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German Chancellor Olaf Scholz made a surprising statement Tuesday when, during his visit to this country, he called Canada “our partner of choice” in Germany’s efforts to wean itself off Russian energy.

“For now, this means increasing our liquid natural gas imports,” Mr. Scholz said. “We hope that Canadian LNG will play a major role in this.”

Don’t hold your breath, Olaf.

Canada could become a major LNG exporter – eventually, and assuming, among other things, that investors are persuaded that our governments, notably the one in Ottawa, are willing to let them make that happen. But today, though it is the world’s fifth largest producer of gas, Canada has no marine export terminals from which to ship LNG overseas. Our gas, like our oil, is landlocked.

A major export terminal in Kitimat, B.C., is expected to begin shipping LNG to Asia in 2025. The East Coast, however, is home to a handful of stalled plans for export terminals – including one in Saguenay that the federal government killed in February.

The Spanish energy firm Repsol wants to add LNG export capacity to the import terminal it owns in Saint John, N.B. But Repsol faces the same problem it did before Russia invaded Ukraine: Its closest source of Canadian gas is half-a-continent away in Alberta.

Prime Minister Justin Trudeau coyly referred to this geographic hiccup this week when he cast doubt on what he called “the business case” for building export capacity in the east. “As we look at the possibility of LNG plants on the East Coast, able to ship directly to Germany, we find ourselves a long way from the gas fields in Western Canada,” he said.

Fair enough. If investors decided to spend money on new export terminals in the east, and on the pipeline capacity to feed them, they would do it because they saw a profit in the high price LNG is fetching in Europe and around the world. But they would face two major hurdles.

First, there may only be a medium-sized window for getting a return on investment. Europe desperately needs natural gas now, as Russia squeezes supply and prices spike. In Britain, the consulting firm Cornwall Insight says the average British household could soon be paying almost £4,300 a year – about $6,600 – for electricity and home heating.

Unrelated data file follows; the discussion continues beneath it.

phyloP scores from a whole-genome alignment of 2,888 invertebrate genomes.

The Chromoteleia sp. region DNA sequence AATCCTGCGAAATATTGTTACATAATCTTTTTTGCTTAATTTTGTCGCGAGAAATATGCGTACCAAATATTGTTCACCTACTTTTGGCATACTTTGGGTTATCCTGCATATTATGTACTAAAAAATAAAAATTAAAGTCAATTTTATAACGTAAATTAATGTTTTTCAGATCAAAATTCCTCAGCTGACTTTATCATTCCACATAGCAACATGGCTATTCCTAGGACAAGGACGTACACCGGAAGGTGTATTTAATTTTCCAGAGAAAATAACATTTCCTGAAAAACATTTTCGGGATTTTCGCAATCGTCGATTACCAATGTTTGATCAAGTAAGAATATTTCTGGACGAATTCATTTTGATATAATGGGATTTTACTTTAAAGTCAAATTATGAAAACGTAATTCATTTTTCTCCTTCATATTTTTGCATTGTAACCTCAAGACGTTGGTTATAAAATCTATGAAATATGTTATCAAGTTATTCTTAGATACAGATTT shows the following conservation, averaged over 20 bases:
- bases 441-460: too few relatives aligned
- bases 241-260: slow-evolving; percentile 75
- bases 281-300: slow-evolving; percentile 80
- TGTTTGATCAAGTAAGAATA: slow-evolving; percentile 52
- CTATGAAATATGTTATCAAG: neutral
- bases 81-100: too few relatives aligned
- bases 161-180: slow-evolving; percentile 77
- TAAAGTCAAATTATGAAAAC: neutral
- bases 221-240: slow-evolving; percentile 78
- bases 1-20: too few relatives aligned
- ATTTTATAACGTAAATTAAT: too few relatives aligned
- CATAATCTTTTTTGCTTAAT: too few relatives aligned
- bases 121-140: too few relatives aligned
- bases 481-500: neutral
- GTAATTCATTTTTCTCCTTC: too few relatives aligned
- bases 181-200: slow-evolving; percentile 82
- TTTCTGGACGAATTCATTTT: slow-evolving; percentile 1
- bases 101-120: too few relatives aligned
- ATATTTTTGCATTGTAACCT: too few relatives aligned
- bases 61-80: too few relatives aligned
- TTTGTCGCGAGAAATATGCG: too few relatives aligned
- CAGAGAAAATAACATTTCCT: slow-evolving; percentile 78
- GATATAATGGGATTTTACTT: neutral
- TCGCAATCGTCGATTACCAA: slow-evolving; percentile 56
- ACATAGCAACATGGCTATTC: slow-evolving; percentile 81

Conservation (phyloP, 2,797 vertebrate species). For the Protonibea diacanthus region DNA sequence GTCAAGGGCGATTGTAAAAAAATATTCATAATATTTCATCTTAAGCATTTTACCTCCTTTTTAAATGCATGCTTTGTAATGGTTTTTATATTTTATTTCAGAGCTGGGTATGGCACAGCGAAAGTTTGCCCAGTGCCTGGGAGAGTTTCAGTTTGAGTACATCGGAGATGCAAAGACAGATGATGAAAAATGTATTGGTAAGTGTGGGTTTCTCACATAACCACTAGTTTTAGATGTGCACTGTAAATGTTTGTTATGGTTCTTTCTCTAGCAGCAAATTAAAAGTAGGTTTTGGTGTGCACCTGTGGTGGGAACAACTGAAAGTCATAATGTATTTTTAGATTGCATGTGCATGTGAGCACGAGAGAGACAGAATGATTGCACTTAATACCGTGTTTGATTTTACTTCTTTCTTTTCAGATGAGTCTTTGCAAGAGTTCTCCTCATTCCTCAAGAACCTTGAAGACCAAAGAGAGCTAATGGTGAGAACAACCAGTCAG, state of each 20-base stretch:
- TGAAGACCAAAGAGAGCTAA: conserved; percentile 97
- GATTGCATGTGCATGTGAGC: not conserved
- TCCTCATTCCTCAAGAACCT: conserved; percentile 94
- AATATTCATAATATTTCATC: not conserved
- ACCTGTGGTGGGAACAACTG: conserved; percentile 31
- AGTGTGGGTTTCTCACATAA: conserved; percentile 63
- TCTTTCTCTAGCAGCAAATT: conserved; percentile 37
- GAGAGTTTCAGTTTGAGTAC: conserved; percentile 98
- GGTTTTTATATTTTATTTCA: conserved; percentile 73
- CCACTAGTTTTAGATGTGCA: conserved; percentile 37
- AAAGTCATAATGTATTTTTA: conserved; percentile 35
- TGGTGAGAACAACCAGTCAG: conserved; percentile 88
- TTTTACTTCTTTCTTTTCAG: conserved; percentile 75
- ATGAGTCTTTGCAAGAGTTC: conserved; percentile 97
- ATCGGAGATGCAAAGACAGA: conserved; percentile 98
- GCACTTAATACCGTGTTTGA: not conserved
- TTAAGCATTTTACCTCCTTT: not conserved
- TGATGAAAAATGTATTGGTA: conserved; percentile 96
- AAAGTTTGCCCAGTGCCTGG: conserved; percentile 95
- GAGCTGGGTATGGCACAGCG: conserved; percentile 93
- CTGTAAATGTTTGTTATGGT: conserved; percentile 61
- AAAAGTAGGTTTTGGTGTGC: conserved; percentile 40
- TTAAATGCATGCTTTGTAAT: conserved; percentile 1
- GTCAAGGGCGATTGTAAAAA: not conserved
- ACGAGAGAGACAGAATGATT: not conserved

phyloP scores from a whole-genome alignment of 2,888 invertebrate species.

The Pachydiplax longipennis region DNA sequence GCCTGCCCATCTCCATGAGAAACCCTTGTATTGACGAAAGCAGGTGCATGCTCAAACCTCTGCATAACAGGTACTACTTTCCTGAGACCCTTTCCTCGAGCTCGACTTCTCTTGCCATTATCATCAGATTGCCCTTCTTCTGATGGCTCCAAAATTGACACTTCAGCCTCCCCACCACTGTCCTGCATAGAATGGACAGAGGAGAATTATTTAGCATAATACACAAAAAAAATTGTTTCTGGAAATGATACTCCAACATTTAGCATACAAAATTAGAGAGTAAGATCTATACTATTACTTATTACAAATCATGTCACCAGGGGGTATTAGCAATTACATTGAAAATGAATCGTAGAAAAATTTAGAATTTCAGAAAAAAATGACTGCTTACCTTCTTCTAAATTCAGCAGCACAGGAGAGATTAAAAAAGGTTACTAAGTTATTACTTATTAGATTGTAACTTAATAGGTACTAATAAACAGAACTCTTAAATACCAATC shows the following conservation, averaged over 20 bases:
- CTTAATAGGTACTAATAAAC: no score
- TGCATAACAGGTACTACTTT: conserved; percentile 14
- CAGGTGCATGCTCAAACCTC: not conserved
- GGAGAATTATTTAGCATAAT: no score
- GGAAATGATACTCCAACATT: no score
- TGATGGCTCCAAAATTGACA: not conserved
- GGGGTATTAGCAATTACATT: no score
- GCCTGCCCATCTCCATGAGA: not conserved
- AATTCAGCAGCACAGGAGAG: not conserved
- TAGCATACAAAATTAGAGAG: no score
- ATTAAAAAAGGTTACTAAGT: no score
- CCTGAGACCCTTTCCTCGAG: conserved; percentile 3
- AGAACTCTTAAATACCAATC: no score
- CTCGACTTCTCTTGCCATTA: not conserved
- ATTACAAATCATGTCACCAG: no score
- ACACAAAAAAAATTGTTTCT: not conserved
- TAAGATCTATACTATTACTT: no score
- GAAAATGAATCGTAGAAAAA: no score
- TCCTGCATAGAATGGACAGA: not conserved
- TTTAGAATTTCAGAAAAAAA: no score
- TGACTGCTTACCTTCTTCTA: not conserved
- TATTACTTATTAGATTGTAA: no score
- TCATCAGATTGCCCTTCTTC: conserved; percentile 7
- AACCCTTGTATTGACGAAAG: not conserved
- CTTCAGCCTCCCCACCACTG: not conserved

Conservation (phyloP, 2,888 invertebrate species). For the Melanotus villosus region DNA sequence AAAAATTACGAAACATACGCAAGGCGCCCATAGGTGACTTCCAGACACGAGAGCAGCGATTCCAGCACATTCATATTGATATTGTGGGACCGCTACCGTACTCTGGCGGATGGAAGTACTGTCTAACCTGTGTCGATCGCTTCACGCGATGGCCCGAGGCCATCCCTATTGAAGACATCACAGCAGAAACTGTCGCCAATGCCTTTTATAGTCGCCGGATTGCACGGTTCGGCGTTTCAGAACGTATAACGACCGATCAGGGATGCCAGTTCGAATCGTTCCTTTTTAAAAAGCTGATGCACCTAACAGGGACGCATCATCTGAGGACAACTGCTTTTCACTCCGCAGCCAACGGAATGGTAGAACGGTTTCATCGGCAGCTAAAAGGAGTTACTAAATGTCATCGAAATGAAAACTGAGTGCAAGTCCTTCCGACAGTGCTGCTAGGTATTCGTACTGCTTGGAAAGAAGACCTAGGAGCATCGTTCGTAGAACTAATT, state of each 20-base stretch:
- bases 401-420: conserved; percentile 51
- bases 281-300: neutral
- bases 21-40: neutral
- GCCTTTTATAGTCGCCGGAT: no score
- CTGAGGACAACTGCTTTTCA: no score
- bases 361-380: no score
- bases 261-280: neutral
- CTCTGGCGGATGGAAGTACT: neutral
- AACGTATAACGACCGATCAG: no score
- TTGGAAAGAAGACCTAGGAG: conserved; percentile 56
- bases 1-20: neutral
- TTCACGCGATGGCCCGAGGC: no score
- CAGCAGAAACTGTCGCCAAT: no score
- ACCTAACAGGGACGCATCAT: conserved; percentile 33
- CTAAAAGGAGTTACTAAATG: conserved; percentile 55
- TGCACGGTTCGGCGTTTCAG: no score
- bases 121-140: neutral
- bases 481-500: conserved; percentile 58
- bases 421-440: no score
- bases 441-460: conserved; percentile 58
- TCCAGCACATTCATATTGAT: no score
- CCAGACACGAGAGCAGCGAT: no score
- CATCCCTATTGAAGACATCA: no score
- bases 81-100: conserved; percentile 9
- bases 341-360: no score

And while Europe will need lots of gas for years to come, it may not need it as much for decades to come. Countries like Germany hope to get off gas in favour of renewables.

The bigger business hurdle is the one Mr. Trudeau avoided mentioning: Canada’s notoriously slow-moving environmental review process, which combined with federal politics, provincial politics and climate-change activism means any proposal faces the prospect of swimming through molasses. Ottawa’s decision in February to quash Énergie Saguenay came eight years after the project was launched.

Compare this to the United States, which had almost no LNG export capacity in 2016 but six short years later is the world’s largest LNG exporter, thanks to a rapid expansion of pipelines and terminals. The U.S. is cashing in on Europe importing record amounts of LNG, at record prices.

If the Canadian gas patch were given the freedom to move quickly, there would appear to be a business for new investment in significant LNG exports. Canada also produces some of the world’s least carbon-intensive gas. When gas displaces coal – still widely used in Europe and Asia – it reduces greenhouse-gas emissions.

But what the Trudeau government really wanted to talk about during Mr. Scholz’s visit was something else: how Canada could become an important supplier to Germany of hydrogen, produced by zero-emission power. The two countries signed an agreement to that effect in Stephenville, NL, on Tuesday.

It’s a potentially lucrative opportunity. But gas and hydrogen should not be seen as an either-or proposition.

What kind of energy the rest of the world chooses to use is up to the rest of the world. We can’t dictate that by trying to shut in our own fossil fuels. As a country sitting on huge stocks of both renewable and non-renewable energy, what we must do is make sure our politics and our regulatory system open the door to a world of investors, those willing to use their own billions to make “the business case” for Canada as the place to produce any and all energy.

To flip the old saying, if we let them build it, they will come.

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